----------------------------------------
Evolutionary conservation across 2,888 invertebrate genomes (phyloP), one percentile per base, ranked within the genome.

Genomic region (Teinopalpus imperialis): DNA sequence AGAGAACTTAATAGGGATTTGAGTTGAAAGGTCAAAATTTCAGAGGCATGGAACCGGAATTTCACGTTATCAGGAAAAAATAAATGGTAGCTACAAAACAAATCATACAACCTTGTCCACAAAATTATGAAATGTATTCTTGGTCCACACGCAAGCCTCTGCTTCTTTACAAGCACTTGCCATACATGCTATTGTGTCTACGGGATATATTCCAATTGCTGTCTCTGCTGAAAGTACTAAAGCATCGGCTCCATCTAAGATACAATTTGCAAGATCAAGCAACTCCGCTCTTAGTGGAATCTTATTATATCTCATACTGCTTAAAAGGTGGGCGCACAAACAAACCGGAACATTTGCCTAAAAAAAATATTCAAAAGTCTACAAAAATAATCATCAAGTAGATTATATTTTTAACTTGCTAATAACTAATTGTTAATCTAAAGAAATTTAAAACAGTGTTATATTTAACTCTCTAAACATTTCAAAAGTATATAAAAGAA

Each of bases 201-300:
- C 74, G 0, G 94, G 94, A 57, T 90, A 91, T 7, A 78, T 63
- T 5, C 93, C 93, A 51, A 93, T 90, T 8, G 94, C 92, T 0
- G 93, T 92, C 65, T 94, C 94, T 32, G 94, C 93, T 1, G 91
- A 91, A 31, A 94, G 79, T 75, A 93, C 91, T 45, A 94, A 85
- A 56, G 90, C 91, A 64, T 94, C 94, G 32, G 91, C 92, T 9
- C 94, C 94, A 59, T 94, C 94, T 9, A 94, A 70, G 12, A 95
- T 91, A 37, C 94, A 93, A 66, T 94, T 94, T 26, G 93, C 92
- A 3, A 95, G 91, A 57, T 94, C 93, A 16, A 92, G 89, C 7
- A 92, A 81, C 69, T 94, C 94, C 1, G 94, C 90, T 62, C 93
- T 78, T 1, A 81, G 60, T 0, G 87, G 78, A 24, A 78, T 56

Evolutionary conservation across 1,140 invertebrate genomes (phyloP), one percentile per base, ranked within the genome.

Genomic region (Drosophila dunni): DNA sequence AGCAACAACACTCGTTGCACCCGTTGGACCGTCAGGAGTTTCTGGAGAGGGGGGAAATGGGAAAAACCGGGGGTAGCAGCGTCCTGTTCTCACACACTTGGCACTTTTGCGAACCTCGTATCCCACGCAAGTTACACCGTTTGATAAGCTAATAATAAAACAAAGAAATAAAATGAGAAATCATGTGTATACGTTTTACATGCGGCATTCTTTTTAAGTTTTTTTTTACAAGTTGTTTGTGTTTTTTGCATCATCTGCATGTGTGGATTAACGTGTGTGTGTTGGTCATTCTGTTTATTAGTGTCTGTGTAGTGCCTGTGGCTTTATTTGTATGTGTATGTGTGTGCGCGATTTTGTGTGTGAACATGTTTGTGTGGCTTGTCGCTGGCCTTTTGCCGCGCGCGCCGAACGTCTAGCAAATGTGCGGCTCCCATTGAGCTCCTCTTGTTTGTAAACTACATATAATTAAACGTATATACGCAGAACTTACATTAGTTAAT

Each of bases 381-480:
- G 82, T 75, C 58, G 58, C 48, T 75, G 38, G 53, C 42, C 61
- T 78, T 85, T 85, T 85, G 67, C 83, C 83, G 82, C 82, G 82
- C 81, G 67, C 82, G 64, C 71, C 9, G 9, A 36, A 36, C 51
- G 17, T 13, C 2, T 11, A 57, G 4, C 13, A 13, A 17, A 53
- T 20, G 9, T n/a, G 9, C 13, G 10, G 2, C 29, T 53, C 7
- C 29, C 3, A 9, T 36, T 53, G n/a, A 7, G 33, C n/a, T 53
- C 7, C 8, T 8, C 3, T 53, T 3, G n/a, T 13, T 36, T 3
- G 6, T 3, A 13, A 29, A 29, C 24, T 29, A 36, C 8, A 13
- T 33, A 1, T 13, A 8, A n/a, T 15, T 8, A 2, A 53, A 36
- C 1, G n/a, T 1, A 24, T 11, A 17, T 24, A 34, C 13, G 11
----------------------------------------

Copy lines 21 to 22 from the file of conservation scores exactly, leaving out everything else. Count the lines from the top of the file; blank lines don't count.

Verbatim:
- T 20, G 9, T n/a, G 9, C 13, G 10, G 2, C 29, T 53, C 7
- C 29, C 3, A 9, T 36, T 53, G n/a, A 7, G 33, C n/a, T 53